Not a masterpiece...but good horror
Nathan Christian | Pitcairn, PA USA | 01/16/2007
(4 out of 5 stars)
"This movie made me cringe in several places. I couldn't take it when the little girl was balancing herself on the top of the roof. The camera angles really got me. And when George made the kid hold the log wile he swung the axe to chop it was a reeal nail biter.
If you over analize it, you'll be disappointed. But if you approach this fast moving film as a joyride through terror...hop on!
At least rent it if you don't buy it."
The best movie ever!
mcr_fan | Texas | 01/30/2006
(5 out of 5 stars)
"This movie was not that scary to me because I don't get scared easily. But it was very good. There is not a minute that something is not happing. It is very good. Hope this helps someone."
Pure fiction-not the book-not the true story!
N. Williams | 10/06/2005
(1 out of 5 stars)
"Anyone who has seen this movie and thinks it is accurate to the true events that the Lutz family claimed happened needs to do a little research. I am of the mind that the Lutz family moved into that house with the intention of profiting from the fact they moved into a "murder house" and could claim ghostly encounters, and yes they profited big time. Like Texas Chainsaw the producers of this film are only concerned with trying to make you think what they are telling you is the "true story". In this case the "true story" isnt even accurate to the most likey made up story that the Lutz family wrote about in their book.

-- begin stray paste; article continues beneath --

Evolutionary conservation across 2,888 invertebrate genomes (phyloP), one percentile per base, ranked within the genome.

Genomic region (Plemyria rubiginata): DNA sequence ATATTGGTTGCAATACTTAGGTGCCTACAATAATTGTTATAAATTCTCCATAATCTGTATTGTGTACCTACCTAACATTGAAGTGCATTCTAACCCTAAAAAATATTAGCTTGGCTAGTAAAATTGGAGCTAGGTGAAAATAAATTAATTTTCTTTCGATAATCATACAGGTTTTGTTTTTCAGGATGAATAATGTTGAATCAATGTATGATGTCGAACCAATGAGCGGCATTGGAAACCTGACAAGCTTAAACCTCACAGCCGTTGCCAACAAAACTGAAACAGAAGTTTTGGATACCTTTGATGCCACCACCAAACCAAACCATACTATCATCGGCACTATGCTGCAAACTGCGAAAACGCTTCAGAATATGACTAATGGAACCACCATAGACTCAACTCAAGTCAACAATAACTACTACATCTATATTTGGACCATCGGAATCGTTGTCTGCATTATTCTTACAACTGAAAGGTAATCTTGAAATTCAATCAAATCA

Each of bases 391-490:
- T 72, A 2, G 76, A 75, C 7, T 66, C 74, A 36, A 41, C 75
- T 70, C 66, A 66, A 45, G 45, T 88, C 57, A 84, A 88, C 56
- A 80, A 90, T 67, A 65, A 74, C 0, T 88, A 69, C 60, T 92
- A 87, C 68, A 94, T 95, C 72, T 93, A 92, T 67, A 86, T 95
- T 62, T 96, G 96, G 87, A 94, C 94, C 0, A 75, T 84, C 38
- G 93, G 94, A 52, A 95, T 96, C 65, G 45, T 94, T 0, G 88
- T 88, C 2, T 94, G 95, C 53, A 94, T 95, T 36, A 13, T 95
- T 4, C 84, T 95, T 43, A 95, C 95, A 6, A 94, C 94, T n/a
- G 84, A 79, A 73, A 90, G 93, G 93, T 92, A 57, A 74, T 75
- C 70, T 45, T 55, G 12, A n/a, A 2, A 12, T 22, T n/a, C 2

Funny to that everyone how has lived in that house since the Lutz family fled has never claimed to have any ghostly encounters. And yet in the special features of this film they claim this is the most haunted house in America, it may be the most famous but we can thank Hollywood fot that, not ghost encounters. Lets not forget that the facts behind this story involve an entire family being brutally murdered and maybe we should question whether people should profit off that, including the actual Lutz family. I believe ghosts may exist but I think the Amityville Horror is not a ghost story, its a profit maker and has been since the Lutz family first published their so called true story.
Not that I care much but Isnt it odd that George Lutz requested to be a consultant to the new film but the producers and screen writer wanted nothing to do with him. read this article:http://www.femalefirst.co.uk/entertainment/40232004.htm"